In this context, the debate at Parliament explored how government can foster the conditions for digital production to thrive in Britain. Policymakers must focus their attention on three crucial pillars:
There are three vital levers the government can use to help accelerate the growth of the country’s 3D printing market:
Government must also nurture the growth of a sustainable 3D ecosystem in Britain. This will mean encouraging investment in digital manufacturing capabilities through the use of grants and tax breaks.
Finally, major investment will be needed from the government in two key areas:
The sector also has work to do if it is to truly realise additive manufacturing’s huge potential. There remains a perception in some circles that 3D printing is yet to reach industrial capability, but this is no longer the case.
Three-D technology has already begun to be employed for large-scale, customised production. For example, the Royal Navy turned to 3D printing to develop a drone that would work in the harsh Antarctic climate.
Drones made by traditional manufacturing methods weren’t durable enough for such extreme conditions. Remarkably, the Navy’s model is actually cheaper than those made by conventional means.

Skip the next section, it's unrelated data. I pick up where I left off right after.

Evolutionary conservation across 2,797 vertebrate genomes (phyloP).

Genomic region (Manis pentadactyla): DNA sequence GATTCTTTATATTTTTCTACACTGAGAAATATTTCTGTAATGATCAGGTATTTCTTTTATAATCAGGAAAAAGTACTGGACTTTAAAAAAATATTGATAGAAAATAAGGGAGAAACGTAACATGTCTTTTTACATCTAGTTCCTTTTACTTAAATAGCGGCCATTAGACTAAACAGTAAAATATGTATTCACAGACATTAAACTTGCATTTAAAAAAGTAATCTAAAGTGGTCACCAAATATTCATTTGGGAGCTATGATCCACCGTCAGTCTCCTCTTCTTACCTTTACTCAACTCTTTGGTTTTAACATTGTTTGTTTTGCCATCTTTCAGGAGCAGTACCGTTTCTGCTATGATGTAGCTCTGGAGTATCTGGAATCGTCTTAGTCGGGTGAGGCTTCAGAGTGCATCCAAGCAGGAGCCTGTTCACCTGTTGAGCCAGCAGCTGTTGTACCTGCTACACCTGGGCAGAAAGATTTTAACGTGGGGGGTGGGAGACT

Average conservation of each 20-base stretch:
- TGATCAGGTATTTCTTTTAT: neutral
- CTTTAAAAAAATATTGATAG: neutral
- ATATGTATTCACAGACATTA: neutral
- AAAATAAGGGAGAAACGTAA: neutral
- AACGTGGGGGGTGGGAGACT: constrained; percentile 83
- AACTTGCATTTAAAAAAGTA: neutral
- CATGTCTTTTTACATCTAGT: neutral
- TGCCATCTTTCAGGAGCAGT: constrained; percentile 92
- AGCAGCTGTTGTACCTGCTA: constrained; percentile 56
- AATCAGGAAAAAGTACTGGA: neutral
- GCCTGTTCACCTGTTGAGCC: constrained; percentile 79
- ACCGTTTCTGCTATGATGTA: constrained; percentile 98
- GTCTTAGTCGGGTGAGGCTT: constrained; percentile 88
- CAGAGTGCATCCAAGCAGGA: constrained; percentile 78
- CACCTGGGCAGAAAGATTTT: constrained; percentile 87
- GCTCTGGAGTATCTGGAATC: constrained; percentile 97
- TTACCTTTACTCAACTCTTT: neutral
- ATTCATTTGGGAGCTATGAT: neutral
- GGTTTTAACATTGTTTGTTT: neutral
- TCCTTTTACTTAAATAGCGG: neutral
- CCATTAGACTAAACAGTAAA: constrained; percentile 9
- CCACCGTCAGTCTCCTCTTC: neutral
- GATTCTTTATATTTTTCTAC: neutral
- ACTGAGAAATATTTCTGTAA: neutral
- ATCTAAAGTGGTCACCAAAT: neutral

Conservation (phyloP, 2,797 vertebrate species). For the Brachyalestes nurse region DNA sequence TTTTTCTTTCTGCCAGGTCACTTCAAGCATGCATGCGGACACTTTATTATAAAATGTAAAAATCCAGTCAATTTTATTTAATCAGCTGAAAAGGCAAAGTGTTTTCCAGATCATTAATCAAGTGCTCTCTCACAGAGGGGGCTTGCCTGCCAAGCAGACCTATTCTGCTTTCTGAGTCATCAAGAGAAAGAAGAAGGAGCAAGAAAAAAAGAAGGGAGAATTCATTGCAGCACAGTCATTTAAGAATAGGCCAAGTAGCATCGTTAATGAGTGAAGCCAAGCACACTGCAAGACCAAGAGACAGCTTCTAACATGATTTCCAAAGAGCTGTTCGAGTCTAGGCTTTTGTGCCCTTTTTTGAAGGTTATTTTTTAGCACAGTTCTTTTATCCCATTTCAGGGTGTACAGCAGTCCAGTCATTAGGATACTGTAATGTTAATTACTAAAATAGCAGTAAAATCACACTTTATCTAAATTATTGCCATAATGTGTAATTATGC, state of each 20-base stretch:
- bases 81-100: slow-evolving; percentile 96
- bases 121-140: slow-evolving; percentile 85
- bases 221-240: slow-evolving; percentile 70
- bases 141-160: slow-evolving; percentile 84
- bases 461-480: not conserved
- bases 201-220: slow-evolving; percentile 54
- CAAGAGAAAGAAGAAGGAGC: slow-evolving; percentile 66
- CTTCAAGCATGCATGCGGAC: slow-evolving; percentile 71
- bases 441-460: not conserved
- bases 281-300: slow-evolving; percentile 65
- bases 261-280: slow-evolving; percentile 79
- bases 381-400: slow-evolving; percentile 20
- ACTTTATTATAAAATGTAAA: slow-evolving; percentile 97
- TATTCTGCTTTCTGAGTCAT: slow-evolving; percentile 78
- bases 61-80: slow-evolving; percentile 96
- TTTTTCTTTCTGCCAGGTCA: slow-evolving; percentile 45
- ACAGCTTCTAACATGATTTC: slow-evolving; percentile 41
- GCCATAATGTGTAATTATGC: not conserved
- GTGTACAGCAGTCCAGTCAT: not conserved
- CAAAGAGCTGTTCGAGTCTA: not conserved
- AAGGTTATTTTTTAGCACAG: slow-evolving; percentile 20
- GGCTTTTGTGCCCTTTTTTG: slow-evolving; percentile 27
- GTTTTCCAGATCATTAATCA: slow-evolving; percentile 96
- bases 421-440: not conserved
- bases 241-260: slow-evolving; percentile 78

Meanwhile, FICEP Steel Surface Systems is exploiting digital production technology to improve the performance of steel used in buildings like The Shard in London.
The reality is that 3D printing is fast becoming the new model of industrial production. And Britain has a unique chance to steal a march in the global race to be ready for it.
But there is no room for complacency. The country’s additive manufacturing ecosystem needs to come together as a whole: not just government, but also designers, manufacturers, researchers, device-makers and educators.
We must all play our part in developing the 3D printing industry in the UK, and widening access to digital production technology and skills for businesses.
Our place in manufacturing’s digital future, and at the global table of global innovation, is at stake.
There is no doubt that packing products in cardboard boxes is an essential part of day to day business operations, but at what cost? As a result of several paper price increases the cost of new cardboard boxes has escalated at an alarming rate and with further increases in the pipeline the outlook is gloomy to say the least!